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Montana Bill Targets Transgender Female Athletes in College Sports


The Montana legislature passed a bill on Wednesday banning transgender women from competing on female sports teams in public colleges and universities.

Introduced by Republican lawmaker John Fuller, who cited his prior experience as a coach while defending the bill, House Bill 112 was passed by a 61-38 vote and now awaits the Senate’s decision.

Fuller believes this bill will help young women who are being denied athletic opportunities, though it goes against the current policy of the National Collegiate Athletic Association, which allows for the inclusion of transgender athletes in collegiate sports according to their gender identity.

‘Save Women’s Sports’

Designed to protect opportunities for female athletes, the legislation to “save women’s sports” was supported by a handful of House members. 

Coming just days after President Joe Biden‘s new mandate allowing transgender women to compete on women’s sports teams, House Bill 112 has received flak from opponents for its regressive nature.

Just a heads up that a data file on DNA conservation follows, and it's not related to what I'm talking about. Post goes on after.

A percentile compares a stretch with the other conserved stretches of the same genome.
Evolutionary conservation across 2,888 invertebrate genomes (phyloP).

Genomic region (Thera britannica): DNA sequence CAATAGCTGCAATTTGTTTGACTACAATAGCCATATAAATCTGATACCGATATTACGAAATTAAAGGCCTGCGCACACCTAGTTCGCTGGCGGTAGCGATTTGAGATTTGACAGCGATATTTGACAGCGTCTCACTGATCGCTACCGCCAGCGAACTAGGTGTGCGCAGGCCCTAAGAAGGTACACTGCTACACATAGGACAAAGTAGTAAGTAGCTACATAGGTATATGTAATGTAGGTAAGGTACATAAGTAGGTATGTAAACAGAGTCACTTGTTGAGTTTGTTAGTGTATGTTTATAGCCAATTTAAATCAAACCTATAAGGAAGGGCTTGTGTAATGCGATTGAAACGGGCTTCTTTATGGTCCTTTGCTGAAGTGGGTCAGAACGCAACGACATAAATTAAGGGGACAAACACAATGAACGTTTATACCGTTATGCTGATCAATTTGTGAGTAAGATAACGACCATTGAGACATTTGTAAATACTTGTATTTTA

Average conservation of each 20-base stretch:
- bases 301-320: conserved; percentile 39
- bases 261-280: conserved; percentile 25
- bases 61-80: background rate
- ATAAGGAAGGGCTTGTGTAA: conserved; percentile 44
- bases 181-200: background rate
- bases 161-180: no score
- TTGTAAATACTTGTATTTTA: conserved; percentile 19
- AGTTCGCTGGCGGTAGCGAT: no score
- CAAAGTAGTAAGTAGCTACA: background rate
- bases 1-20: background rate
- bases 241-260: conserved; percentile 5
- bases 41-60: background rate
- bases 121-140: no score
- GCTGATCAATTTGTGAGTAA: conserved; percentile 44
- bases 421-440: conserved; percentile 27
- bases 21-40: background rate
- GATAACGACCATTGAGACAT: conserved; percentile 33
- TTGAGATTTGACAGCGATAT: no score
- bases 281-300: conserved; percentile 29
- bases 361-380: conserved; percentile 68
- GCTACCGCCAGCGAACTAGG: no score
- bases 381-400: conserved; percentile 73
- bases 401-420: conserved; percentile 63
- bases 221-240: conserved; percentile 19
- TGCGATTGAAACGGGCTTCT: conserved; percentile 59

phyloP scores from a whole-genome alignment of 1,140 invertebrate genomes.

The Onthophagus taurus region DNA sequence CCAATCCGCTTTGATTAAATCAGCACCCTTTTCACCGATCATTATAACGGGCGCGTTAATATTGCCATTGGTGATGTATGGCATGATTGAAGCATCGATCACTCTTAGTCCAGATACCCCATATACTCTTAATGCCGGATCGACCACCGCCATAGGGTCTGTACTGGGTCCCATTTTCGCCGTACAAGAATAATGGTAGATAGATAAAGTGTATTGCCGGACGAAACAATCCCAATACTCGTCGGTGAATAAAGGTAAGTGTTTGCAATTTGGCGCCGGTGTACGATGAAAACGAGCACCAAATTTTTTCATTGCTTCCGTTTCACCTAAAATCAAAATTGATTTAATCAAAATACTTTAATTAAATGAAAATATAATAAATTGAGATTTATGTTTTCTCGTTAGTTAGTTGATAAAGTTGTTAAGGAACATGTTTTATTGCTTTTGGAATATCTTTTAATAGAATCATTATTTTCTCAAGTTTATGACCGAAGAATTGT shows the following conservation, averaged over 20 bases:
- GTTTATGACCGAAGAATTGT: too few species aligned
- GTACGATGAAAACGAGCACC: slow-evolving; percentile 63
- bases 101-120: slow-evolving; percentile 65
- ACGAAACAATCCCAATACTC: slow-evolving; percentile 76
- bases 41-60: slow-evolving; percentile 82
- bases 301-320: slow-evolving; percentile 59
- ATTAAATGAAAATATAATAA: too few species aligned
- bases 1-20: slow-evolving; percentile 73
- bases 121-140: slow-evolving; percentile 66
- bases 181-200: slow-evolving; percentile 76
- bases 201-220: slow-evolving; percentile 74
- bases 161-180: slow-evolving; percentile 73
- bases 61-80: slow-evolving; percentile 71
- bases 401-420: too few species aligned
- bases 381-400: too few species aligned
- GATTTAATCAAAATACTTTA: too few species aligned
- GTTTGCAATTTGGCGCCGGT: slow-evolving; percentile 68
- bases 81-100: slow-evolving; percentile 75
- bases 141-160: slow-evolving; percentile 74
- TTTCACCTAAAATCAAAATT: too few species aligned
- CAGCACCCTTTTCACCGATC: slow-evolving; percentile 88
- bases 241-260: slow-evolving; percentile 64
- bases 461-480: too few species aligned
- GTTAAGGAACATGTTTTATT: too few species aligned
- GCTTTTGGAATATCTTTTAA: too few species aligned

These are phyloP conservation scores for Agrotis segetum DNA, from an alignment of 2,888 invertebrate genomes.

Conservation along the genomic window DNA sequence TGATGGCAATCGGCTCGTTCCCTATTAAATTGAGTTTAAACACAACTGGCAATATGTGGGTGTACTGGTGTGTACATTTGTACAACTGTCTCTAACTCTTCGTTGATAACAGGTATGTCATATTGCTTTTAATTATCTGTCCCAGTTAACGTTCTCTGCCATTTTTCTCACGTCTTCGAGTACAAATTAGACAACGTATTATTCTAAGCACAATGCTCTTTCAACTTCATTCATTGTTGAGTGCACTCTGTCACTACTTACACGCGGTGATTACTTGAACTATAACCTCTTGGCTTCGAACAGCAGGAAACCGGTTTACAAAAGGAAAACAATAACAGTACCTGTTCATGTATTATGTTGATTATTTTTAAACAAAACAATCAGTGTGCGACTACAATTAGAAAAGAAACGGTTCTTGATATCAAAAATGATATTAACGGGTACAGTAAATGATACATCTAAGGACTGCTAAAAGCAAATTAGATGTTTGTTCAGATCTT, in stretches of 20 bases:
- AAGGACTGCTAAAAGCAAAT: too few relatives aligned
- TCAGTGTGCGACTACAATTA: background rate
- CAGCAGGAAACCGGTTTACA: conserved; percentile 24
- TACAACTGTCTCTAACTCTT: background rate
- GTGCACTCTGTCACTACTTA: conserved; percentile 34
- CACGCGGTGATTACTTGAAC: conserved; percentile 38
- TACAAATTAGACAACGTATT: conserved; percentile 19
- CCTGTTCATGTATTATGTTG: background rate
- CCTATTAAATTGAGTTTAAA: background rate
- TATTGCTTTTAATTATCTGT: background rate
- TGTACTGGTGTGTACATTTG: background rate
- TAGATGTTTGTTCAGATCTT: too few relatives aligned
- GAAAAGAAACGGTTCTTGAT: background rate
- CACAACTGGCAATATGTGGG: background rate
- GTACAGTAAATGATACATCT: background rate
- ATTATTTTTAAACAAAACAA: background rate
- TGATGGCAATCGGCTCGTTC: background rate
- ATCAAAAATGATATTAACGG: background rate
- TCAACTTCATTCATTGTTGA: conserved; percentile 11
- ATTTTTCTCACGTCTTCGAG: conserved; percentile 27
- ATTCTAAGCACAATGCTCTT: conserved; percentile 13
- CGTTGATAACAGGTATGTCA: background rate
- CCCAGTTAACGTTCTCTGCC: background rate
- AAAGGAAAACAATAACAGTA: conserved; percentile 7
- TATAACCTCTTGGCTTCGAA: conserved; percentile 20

Last week, the Montana legislature heard testimonies from several advocates and opponents of transgender rights. More than 50 people spoke up in opposition to the bill, calling it discriminatory and in violation of the rights of transgender females.

Despite receiving criticism from student groups, medical associations, and the LGBTQ community, Fuller defended the bill saying, “I have spent my life’s career defending, teaching, counseling, and encouraging children to achieve their dreams, and helping prevent them from making decisions that could irrevocably harm their future.”

Youth Health Protection Act

Fuller also proposed another bill termed the “Youth Health Protection Act” that would prohibit physicians from providing gender-related medical treatment to transgender youth.

The bill failed on the third reading and the motion to reconsider was also rejected 53-46.

Similar medical bans on hormone treatment and surgery for transgender people are also under consideration in Indiana, Missouri, Alabama, and Utah.

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